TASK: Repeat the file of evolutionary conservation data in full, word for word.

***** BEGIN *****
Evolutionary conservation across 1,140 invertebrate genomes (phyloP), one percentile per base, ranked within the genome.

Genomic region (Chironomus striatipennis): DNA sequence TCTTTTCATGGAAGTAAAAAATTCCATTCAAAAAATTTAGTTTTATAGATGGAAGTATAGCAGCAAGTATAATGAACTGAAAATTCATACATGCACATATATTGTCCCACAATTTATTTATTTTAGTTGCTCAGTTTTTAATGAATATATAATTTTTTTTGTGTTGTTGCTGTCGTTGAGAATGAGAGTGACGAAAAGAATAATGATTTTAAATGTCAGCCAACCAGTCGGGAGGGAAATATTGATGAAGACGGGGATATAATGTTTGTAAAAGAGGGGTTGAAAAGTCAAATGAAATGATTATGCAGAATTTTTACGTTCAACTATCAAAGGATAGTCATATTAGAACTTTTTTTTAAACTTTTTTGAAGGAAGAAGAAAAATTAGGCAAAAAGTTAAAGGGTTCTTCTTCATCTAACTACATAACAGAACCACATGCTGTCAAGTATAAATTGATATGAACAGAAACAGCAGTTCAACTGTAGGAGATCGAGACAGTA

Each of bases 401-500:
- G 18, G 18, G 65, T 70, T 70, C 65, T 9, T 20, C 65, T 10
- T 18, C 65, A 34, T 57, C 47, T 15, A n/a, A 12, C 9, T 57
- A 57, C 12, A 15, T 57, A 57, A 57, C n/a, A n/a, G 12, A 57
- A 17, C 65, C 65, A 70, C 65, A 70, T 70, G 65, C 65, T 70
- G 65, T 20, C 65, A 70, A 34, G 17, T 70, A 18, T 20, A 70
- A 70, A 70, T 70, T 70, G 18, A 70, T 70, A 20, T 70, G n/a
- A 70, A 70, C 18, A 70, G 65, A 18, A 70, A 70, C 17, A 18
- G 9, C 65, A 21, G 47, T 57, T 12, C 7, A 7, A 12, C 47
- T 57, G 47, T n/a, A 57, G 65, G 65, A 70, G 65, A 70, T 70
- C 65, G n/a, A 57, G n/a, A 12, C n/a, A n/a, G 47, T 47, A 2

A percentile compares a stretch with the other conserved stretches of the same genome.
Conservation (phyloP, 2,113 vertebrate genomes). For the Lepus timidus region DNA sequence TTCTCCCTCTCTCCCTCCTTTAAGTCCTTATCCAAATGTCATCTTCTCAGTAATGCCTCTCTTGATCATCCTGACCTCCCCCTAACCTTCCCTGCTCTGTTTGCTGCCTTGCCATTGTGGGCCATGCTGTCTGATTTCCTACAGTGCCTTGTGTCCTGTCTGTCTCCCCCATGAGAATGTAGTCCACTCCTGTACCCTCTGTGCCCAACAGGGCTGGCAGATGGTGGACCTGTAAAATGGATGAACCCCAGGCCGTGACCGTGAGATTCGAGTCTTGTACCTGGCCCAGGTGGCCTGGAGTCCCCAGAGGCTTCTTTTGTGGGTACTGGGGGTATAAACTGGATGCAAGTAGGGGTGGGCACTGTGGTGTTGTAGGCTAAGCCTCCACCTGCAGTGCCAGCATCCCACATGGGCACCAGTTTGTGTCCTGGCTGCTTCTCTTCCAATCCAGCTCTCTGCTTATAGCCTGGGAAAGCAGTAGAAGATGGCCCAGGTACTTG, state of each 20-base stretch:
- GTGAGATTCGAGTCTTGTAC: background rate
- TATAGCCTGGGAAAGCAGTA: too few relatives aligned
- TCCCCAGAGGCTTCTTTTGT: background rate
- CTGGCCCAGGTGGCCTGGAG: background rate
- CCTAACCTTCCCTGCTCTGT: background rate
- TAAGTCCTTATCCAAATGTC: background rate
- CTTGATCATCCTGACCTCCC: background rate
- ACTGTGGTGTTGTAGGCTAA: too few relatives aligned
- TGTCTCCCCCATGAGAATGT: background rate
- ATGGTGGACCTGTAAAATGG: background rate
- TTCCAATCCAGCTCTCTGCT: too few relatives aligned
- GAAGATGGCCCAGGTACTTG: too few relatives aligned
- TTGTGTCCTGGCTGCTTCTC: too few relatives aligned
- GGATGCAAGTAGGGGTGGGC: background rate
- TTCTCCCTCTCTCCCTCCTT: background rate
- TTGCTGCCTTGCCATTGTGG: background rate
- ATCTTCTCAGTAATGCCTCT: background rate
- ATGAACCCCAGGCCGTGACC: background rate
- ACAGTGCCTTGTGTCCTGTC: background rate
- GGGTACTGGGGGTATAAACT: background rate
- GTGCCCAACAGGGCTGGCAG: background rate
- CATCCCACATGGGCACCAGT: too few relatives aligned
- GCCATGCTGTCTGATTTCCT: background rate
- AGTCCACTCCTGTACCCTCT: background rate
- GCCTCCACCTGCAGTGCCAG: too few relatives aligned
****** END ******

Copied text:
Evolutionary conservation across 1,140 invertebrate genomes (phyloP), one percentile per base, ranked within the genome.

Genomic region (Chironomus striatipennis): DNA sequence TCTTTTCATGGAAGTAAAAAATTCCATTCAAAAAATTTAGTTTTATAGATGGAAGTATAGCAGCAAGTATAATGAACTGAAAATTCATACATGCACATATATTGTCCCACAATTTATTTATTTTAGTTGCTCAGTTTTTAATGAATATATAATTTTTTTTGTGTTGTTGCTGTCGTTGAGAATGAGAGTGACGAAAAGAATAATGATTTTAAATGTCAGCCAACCAGTCGGGAGGGAAATATTGATGAAGACGGGGATATAATGTTTGTAAAAGAGGGGTTGAAAAGTCAAATGAAATGATTATGCAGAATTTTTACGTTCAACTATCAAAGGATAGTCATATTAGAACTTTTTTTTAAACTTTTTTGAAGGAAGAAGAAAAATTAGGCAAAAAGTTAAAGGGTTCTTCTTCATCTAACTACATAACAGAACCACATGCTGTCAAGTATAAATTGATATGAACAGAAACAGCAGTTCAACTGTAGGAGATCGAGACAGTA

Each of bases 401-500:
- G 18, G 18, G 65, T 70, T 70, C 65, T 9, T 20, C 65, T 10
- T 18, C 65, A 34, T 57, C 47, T 15, A n/a, A 12, C 9, T 57
- A 57, C 12, A 15, T 57, A 57, A 57, C n/a, A n/a, G 12, A 57
- A 17, C 65, C 65, A 70, C 65, A 70, T 70, G 65, C 65, T 70
- G 65, T 20, C 65, A 70, A 34, G 17, T 70, A 18, T 20, A 70
- A 70, A 70, T 70, T 70, G 18, A 70, T 70, A 20, T 70, G n/a
- A 70, A 70, C 18, A 70, G 65, A 18, A 70, A 70, C 17, A 18
- G 9, C 65, A 21, G 47, T 57, T 12, C 7, A 7, A 12, C 47
- T 57, G 47, T n/a, A 57, G 65, G 65, A 70, G 65, A 70, T 70
- C 65, G n/a, A 57, G n/a, A 12, C n/a, A n/a, G 47, T 47, A 2

A percentile compares a stretch with the other conserved stretches of the same genome.
Conservation (phyloP, 2,113 vertebrate genomes). For the Lepus timidus region DNA sequence TTCTCCCTCTCTCCCTCCTTTAAGTCCTTATCCAAATGTCATCTTCTCAGTAATGCCTCTCTTGATCATCCTGACCTCCCCCTAACCTTCCCTGCTCTGTTTGCTGCCTTGCCATTGTGGGCCATGCTGTCTGATTTCCTACAGTGCCTTGTGTCCTGTCTGTCTCCCCCATGAGAATGTAGTCCACTCCTGTACCCTCTGTGCCCAACAGGGCTGGCAGATGGTGGACCTGTAAAATGGATGAACCCCAGGCCGTGACCGTGAGATTCGAGTCTTGTACCTGGCCCAGGTGGCCTGGAGTCCCCAGAGGCTTCTTTTGTGGGTACTGGGGGTATAAACTGGATGCAAGTAGGGGTGGGCACTGTGGTGTTGTAGGCTAAGCCTCCACCTGCAGTGCCAGCATCCCACATGGGCACCAGTTTGTGTCCTGGCTGCTTCTCTTCCAATCCAGCTCTCTGCTTATAGCCTGGGAAAGCAGTAGAAGATGGCCCAGGTACTTG, state of each 20-base stretch:
- GTGAGATTCGAGTCTTGTAC: background rate
- TATAGCCTGGGAAAGCAGTA: too few relatives aligned
- TCCCCAGAGGCTTCTTTTGT: background rate
- CTGGCCCAGGTGGCCTGGAG: background rate
- CCTAACCTTCCCTGCTCTGT: background rate
- TAAGTCCTTATCCAAATGTC: background rate
- CTTGATCATCCTGACCTCCC: background rate
- ACTGTGGTGTTGTAGGCTAA: too few relatives aligned
- TGTCTCCCCCATGAGAATGT: background rate
- ATGGTGGACCTGTAAAATGG: background rate
- TTCCAATCCAGCTCTCTGCT: too few relatives aligned
- GAAGATGGCCCAGGTACTTG: too few relatives aligned
- TTGTGTCCTGGCTGCTTCTC: too few relatives aligned
- GGATGCAAGTAGGGGTGGGC: background rate
- TTCTCCCTCTCTCCCTCCTT: background rate
- TTGCTGCCTTGCCATTGTGG: background rate
- ATCTTCTCAGTAATGCCTCT: background rate
- ATGAACCCCAGGCCGTGACC: background rate
- ACAGTGCCTTGTGTCCTGTC: background rate
- GGGTACTGGGGGTATAAACT: background rate
- GTGCCCAACAGGGCTGGCAG: background rate
- CATCCCACATGGGCACCAGT: too few relatives aligned
- GCCATGCTGTCTGATTTCCT: background rate
- AGTCCACTCCTGTACCCTCT: background rate
- GCCTCCACCTGCAGTGCCAG: too few relatives aligned